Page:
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Filling the gap.

Ashley Armistead, Founder of Let Me Run, was a Girls On The Run coach in the late 1990’s with two baby boys.

She couldn’t wait for her boys to grow up with a similar opportunity — an after-school running program that offered a safe space, where boys could be themselves, express their fears and dreams, and feel the power of being connected to others through positive, healthy communication.

I have always believed that running develops happier and healthier children. It demands that you bring your best attitude and a positive spirit. Running does not respond to status or appearance, just a big heart and good energy. — Ashley Armistead

But no such program existed for boys. It was up to Ashley to create one, and she knew she wasn’t alone. Too many talented people in Charlotte shared her dream for boys to let this opportunity pass.

Ashley Armistead runs with JeQuan.

Challenging the Boy Code.

Ashley says the Boy Code motivated her to create Let Me Run.

“As a parent it is hard to sit back and watch the ‘Boy Code’ in action. From the ball fields to the office, limiting messages are being sent to males. You’ve heard them: grow up, be a man, suck it up, boys don’t cry, don’t be a sissy, stop being a girl, and always be in control!”

How many times have you heard, “Boys will be boys,” or “Too much testosterone in the room”? Ashley said, “I always seemed shocked by these comments, as I know that my boys far surpass me in their caring actions, integrity, and self-control. I became more aware of societal expectations of boys and of men.”

I kept thinking about my caring, compassionate, and tough boys. Would they be able to stay spirited and full of wonder with these cultural challenges?— Ashley Armistead

Dr. William Pollack, writes about the “Boy Code” in his book Real Boys. As a result of this code, boys develop a “mask of masculinity” to hide their shame, vulnerability and other feelings that they cannot express publicly. The inability to show true emotions hardens a boy until, ultimately, he loses touch with them. Today’s boys, Pollack writes, are “only allowed to lead half their emotional lives.”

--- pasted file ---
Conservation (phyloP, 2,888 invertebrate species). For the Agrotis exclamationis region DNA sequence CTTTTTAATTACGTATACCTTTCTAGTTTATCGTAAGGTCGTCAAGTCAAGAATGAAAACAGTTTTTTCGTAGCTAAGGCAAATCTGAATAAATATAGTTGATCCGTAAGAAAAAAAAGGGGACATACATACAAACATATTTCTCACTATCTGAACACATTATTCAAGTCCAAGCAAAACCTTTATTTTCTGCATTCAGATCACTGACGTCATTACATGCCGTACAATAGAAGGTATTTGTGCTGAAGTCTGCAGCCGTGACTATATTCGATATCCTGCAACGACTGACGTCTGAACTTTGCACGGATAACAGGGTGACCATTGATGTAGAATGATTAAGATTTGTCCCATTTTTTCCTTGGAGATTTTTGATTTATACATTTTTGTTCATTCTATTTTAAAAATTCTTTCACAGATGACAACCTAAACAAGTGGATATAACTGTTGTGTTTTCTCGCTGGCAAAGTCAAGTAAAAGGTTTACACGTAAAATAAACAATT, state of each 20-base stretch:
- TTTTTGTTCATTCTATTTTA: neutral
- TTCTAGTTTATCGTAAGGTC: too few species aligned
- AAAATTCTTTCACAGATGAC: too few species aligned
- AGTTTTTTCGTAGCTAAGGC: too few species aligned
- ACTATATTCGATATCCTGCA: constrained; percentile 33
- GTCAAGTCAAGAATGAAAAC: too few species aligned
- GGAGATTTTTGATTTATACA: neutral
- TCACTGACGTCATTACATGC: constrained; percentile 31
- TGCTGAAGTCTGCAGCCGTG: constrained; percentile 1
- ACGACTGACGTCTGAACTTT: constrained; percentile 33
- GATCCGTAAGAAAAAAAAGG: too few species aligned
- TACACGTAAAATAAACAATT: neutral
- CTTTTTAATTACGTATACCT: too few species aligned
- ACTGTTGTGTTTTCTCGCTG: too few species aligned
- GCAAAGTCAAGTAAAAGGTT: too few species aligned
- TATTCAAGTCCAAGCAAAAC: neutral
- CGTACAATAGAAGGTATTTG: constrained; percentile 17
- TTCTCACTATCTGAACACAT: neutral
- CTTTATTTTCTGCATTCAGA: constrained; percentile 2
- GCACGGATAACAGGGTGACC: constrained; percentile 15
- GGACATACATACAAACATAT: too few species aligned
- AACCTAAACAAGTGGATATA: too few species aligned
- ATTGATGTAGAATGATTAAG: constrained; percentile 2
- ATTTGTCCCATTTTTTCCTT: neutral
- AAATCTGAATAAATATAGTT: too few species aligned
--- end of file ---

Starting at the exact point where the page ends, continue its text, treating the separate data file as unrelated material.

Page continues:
The disturbing consequence of this “Boy Code” is that lack of emotional expression can morph into stress, sickness, a decreased learning potential, addiction and even violence. The good news is that if we choose to foster the emotional intelligence of our boys, they will stand a better chance of understanding emotions in others, allowing them to be more successful in relationships.

Dr. William Pollack ON the “Boy Code”

“Today’s boys”, Pollack writes, “are only allowed to lead half their emotional lives.”

Researching the facts.

Male infants are actually more emotionally expressive than female babies.

But due to the toughening up process of boys by age 5 or 6, boys are less likely to express fear, despair, hurt, and vulnerability. The truth is that testosterone is present in roughly the same amounts in boys and girls until around age 10. After that, testosterone is the consequence of male competition rather than the cause. Boys are as much the product of nurture as nature.